Investing in your first Singaporean property is very similar to getting married. It’s a huge commitment and requires a ton of money. Also, you must be prepared to ride out the ups and downs of the process. And if this isn’t enough, now you want to talk about doing it for the second time in the form of investment. This doesn’t make it any easier! Here are important things you must consider before even thinking about investing in property in Singapore.
Pay Off Your Current Home Loan First
It’s important you haven’t got your head in the clouds when it comes to Singapore property investment. If you’ve set your sights on buying a second home, you cannot do so unless you’ve paid off your existing mortgage. Aside from the issues like the cost of vacancies and sky-high taxes, it’s good to look at something basic instead: your loan-to-value (LTV) ratio. This ratio outlines how much you’re able to borrow from the bank to purchase your property.
An LTV ratio of 70% means the bank will loan you up to 70% of the property price or valuation. While the normal maximum is 75%, this can change if you’ve got an outstanding home loan. If you’ve got one outstanding mortgage, the maximum LTV can drop to as low as 45%. Understandably, unless you’ve got a huge wad of cash to put forward ranging in the hundreds of thousands, it’s always wise to get your current mortgage out the way first.
Create a Savings Fund
For landlords, you cannot count on rental income to cover every cost. For instance, say you purchase an investment property that generates a S$4,000 rental income each month, and the loan repayments on the property are S$3,200 a month, the good news is you’re S$800 a month in the green. Unfortunately, should the rental market face a slump and your rental income slides to S$2,500 a month, you will come unstuck. This is where a savings fund will help enormously.
Having sufficient savings behind you will mean you can carry on servicing the loan, even if the rental market encounters a rocky patch. Another fund you will need to build up is the mortgage repayments fund. This consists of six months of mortgage repayments that are held in reserve in the event of an emergency. Before you can dream about investing in a property in Singapore, it’s time to get a savings fund in order! Once you’ve got the funds in place, you can take a look at properties to buy and invest in. You can use Property Guru to browse HDB estates. They are experts when it comes to buying and renting properties in Singapore.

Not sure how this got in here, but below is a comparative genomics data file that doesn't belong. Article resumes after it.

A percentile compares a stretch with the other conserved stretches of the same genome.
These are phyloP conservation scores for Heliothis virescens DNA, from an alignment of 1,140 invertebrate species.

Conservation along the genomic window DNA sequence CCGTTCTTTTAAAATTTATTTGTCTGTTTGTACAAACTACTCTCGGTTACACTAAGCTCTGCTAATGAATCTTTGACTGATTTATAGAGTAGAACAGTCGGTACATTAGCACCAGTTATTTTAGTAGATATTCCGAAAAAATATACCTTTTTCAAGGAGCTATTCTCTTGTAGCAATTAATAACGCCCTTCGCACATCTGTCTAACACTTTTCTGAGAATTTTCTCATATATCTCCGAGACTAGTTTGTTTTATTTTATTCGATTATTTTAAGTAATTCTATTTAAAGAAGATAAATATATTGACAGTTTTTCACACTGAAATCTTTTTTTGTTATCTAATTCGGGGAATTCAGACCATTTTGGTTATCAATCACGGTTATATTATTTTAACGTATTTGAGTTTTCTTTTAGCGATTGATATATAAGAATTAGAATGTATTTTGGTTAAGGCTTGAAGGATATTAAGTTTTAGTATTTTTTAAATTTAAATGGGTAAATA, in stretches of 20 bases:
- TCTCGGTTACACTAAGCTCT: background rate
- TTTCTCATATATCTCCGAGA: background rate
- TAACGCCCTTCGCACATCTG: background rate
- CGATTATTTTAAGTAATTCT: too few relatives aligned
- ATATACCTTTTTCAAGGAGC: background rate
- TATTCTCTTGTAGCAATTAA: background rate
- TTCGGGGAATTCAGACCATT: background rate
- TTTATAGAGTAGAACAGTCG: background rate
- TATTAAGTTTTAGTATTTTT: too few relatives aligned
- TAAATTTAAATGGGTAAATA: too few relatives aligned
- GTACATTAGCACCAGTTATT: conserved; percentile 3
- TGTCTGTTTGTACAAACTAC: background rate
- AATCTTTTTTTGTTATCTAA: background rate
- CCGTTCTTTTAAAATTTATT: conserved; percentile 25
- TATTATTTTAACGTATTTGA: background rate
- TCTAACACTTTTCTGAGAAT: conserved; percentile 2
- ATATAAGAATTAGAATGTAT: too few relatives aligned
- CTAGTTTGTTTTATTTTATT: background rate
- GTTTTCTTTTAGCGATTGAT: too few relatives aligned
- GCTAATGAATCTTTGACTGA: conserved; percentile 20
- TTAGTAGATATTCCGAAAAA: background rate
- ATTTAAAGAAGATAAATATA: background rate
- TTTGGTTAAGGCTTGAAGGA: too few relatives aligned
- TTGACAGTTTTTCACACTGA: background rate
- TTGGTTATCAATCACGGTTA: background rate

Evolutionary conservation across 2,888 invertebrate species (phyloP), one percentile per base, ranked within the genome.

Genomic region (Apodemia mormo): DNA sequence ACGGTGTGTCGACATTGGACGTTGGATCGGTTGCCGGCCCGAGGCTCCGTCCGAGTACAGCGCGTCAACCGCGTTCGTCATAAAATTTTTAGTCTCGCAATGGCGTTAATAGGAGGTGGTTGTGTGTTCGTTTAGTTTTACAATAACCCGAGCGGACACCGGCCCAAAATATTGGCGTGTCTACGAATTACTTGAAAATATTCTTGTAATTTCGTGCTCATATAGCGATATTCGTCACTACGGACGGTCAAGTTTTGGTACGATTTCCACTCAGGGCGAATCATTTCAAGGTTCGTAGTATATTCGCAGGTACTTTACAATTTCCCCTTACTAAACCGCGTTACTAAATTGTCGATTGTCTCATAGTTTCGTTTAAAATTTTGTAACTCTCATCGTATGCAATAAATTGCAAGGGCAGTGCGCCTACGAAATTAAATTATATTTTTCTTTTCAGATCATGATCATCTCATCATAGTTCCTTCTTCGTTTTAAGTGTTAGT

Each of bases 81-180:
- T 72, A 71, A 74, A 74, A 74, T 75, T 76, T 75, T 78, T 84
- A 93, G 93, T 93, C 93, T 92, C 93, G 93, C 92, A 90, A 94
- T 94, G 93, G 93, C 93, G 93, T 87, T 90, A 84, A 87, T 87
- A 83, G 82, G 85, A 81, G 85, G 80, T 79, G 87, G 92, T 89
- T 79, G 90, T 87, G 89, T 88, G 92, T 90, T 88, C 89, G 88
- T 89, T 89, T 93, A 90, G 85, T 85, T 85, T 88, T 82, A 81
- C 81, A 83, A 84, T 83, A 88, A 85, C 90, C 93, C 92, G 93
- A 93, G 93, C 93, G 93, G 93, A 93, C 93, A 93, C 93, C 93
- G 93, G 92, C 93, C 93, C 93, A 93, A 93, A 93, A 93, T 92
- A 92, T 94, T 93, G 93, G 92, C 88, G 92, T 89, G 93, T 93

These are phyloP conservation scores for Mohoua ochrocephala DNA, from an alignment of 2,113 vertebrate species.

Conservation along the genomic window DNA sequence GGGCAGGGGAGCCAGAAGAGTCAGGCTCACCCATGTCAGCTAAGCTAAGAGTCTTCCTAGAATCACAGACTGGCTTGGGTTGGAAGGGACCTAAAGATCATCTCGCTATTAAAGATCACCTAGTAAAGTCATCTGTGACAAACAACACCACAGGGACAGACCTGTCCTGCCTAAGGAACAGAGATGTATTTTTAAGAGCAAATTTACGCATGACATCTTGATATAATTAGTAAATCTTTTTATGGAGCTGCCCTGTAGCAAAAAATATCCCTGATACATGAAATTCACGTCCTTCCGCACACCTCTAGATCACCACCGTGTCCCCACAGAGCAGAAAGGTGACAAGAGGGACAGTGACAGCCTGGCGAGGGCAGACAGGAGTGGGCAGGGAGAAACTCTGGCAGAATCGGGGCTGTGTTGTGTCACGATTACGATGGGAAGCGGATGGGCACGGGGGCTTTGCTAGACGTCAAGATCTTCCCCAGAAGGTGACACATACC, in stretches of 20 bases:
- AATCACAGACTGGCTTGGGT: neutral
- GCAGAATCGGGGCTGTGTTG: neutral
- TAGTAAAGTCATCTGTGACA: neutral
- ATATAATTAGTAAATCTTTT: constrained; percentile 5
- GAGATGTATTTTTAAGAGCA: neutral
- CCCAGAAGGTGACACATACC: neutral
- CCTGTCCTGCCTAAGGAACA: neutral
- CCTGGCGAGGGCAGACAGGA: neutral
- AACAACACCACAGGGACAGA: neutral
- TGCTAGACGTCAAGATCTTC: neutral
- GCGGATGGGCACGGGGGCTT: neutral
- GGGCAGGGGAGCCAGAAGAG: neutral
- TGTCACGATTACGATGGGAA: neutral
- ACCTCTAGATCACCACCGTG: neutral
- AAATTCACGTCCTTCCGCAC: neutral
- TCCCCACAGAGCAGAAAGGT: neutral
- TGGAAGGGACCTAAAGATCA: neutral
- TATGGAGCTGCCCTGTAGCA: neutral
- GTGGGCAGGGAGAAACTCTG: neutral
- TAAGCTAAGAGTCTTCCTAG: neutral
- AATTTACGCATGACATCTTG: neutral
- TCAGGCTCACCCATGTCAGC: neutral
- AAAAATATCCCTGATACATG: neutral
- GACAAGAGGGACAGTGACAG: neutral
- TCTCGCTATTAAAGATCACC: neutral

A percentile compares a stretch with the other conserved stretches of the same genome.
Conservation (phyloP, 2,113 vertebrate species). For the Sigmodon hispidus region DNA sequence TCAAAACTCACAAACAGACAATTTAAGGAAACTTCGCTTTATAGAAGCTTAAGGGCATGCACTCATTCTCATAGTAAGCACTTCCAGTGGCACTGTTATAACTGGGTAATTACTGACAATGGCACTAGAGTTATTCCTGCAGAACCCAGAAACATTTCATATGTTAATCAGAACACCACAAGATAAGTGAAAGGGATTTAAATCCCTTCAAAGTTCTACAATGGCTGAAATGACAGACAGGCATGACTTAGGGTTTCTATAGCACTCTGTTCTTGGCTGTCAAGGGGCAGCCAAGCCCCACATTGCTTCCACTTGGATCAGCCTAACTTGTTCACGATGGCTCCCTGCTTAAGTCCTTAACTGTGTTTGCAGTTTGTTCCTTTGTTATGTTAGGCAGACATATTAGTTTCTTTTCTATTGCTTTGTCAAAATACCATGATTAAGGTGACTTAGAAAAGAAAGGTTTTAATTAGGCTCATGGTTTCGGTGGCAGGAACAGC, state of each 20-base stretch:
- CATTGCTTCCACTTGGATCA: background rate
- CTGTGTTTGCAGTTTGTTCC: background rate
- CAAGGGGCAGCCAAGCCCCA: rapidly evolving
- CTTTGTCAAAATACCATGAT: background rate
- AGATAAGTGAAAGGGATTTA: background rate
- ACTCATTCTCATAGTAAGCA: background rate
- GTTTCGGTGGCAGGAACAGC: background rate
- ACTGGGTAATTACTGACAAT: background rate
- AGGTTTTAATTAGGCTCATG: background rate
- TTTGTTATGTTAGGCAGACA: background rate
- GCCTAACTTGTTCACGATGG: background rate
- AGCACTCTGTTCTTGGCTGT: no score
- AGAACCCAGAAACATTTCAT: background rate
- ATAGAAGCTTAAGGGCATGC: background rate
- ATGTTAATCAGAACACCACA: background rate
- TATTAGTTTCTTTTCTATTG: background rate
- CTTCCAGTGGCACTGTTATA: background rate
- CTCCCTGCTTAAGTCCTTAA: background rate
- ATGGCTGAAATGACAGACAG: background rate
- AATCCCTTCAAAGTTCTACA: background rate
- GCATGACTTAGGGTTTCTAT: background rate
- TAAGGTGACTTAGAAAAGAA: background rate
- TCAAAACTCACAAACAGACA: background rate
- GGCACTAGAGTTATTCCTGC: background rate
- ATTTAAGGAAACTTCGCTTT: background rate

You Must Do Your Research
If you aspire to be a property investor, you need to do a ton of homework. You’ll need to figure out your rental yields, as well as look at the historical price movements in the area. Also, you must have knowledge of the Urban Redevelopment Authority’s (URA) master plan. In many scenarios, by the time you hear about a property hotspot, it is far too late. The prices of these properties have to rise first before the media can talk about it. Rather than spending every waking hour poring through the property section of the Straits Times, it’s time to put your focus on other areas.
Spend time looking up and down Singapore for that hidden gem before anyone else gets their hands on it. Property investing may seem like a walk in the park for some, but for most, it’s going to take a lot of hard work, research, and determination to find a lucrative property.
Understand How Property is Bought and Sold
In many cases, property investors will need to look at other methods to obtain the financing they require. You may be better off setting up a business and then handling your property assets through it. Asset-backed loans may be required in which you use a stock portfolio or other homes you own as collateral.
It’s a good idea to expand your knowledge of how a property auction works. This will help you secure a better deal at a mortgagee sale. In a nutshell, make sure you know exactly what you’re getting yourself into before getting into it!
Prepare to Handle Taxes and Fees
If there is one thing that’s of immediate concern, it’s the ABSD (Additional Buyers Stamp Duty). Bear in mind that Singapore residents pay an extra 1.7% on the property price when purchasing a second property. For a third property, residents can pay an eyewatering 25% of the property price.
The most important thing is working out the tax rate on your property. You’ll find non-owner-occupied residential homes have a higher tax rate. You also need to be in the know of tax deductions you can claim like maintenance fees for utility bills, tenanted units, and the interest rate on your property loan.
Jumping into the property investment world of Singapore should not be taken lightly. As you can see, there is a wide range of factors to know and consider before going any further.